Alexis said...

Yes, every DM is different. Therefore, you wouldn't want to consider any new points of view, or reexamine any part of yourself, because you are unique in a beautiful, lovely, perfect way. There's no reason whatsoever why you shouldn't just go on doing exactly what you're doing, because being different is enough; enough for you, anyway.

Dark Lady Alice said...

bard,

I personally have played with both and found that regardless of the purple speak, the game play has been affected by it. DMs that may have incredible descriptions pay less attention to actual gameplay, and once description is removed, there's only really twenty minutes in a four hour session worth of play.

A lot of the game is supposed to be played. It's not theatre, and too many people choose to treat it as so. I would rather play a game that would be captivating becuase of game play rather than read a book with dice involved.

Carl said...

Your players throw stuff at you? I'm jealous. Mine just give me blank stares when I try to set the mood with purple prose. This is usually followed with deadpan queries like, "So, do we roll for initiative or what?" And, "Have you been reading Fafhrd and the Grey Mouser again?"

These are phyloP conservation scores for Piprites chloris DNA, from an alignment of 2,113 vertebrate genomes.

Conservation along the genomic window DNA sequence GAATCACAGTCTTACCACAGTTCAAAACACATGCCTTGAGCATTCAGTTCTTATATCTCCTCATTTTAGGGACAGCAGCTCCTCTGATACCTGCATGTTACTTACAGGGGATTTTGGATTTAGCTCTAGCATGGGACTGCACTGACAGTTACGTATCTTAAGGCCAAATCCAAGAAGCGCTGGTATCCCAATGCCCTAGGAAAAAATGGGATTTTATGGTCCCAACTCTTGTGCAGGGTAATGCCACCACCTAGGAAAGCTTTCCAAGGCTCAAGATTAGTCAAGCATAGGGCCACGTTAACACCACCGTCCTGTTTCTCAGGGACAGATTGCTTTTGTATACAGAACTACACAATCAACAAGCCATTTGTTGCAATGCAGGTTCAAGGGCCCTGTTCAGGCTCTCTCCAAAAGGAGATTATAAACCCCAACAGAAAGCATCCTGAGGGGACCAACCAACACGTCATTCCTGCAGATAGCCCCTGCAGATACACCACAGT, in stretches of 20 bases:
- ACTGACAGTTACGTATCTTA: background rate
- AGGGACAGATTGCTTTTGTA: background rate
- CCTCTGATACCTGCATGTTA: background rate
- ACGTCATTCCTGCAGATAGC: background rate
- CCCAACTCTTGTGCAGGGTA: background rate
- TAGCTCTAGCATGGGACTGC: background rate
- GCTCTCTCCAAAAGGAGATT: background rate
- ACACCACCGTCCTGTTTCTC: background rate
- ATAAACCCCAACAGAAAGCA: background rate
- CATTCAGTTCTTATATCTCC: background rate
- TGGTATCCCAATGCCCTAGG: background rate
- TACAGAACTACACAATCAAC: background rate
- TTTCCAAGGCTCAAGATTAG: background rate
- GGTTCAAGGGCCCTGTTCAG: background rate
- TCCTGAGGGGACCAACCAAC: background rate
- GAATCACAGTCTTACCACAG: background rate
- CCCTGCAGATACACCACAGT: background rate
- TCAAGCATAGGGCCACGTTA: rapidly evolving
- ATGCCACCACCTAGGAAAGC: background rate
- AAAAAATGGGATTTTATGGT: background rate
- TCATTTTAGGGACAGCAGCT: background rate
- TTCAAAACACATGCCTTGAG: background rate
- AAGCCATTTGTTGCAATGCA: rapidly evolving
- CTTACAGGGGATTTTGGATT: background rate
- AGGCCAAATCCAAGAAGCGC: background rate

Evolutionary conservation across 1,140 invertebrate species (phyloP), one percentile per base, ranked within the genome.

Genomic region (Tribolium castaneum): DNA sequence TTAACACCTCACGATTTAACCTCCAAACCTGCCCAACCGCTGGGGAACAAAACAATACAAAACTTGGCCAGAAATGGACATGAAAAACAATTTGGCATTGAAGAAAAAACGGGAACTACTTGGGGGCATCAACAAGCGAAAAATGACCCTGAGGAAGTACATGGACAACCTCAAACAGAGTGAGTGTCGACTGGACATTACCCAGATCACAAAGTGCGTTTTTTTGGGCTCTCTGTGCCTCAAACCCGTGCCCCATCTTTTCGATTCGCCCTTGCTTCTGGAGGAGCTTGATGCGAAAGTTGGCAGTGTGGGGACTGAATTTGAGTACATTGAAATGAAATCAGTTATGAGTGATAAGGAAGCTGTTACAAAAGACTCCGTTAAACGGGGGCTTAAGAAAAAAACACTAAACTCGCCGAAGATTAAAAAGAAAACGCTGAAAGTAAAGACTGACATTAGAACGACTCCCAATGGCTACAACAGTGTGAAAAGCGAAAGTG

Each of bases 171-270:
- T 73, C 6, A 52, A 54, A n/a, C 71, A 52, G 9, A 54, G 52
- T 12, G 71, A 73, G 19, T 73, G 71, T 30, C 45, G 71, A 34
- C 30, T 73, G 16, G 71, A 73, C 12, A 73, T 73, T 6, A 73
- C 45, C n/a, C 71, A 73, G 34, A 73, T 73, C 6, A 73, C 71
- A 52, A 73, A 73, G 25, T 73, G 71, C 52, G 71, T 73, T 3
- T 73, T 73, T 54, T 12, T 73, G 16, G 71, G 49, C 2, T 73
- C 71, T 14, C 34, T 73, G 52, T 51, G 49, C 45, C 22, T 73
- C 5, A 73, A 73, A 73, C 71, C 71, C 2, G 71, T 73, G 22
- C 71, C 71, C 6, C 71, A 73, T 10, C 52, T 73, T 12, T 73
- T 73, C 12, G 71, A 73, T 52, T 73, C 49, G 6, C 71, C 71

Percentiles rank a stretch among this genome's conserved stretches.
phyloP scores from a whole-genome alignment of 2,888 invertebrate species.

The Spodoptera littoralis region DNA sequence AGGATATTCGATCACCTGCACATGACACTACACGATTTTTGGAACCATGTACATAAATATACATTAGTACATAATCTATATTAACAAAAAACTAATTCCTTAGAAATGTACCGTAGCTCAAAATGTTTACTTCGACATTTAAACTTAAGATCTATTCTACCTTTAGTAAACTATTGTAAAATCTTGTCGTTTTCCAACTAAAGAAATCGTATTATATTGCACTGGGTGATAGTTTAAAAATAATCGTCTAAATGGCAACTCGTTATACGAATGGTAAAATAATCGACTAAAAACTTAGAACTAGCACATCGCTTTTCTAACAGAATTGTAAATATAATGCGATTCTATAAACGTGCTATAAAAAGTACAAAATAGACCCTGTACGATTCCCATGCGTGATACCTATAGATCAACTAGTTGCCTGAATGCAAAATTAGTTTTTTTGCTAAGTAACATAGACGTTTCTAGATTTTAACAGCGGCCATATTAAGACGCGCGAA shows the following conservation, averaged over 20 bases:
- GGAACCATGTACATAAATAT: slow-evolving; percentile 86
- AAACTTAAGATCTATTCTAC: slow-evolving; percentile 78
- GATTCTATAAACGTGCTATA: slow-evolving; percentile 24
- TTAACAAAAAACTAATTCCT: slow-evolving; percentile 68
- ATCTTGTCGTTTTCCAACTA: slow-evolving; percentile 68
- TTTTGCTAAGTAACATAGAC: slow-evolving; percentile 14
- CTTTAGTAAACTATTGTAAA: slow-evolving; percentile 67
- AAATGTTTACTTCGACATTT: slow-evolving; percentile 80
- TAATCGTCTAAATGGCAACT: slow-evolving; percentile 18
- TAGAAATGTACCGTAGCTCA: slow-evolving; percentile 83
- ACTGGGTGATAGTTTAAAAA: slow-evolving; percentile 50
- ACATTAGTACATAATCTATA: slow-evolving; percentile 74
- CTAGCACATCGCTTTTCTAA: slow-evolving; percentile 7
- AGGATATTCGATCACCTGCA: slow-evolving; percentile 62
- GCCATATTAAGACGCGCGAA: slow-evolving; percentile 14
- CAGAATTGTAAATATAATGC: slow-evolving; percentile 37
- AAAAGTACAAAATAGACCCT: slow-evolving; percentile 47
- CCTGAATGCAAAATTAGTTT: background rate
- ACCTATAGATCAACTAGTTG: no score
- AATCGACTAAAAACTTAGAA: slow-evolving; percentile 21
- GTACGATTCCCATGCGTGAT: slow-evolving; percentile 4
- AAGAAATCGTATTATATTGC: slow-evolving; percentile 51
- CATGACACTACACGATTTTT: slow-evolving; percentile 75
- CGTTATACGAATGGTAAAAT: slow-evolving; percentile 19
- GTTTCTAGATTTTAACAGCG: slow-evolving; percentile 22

They don't mind if I embellish a little on fight choreography as long as I keep it brief. I've found that a little embellishment here and there can help to build tension and excitement. Overdoing it runs the risk of taking control from the players.

What is it with late spring through early autumn? All my players want to play but none of them can schedule a game, so our next game is set for the middle of October. Sounds like you have a similar deal going on.

How's your leg?

Alexis said...

The leg is fine. Two weeks more and I can ditch the brace and the crutch.

My players are pissed that we haven't played in seven weeks on account of my injury, summer or no. Though two of them had a personal conflict and I think I've lost the cleric. I have yet to see.

We wouldn't have stopped playing if I hadn't fucked myself.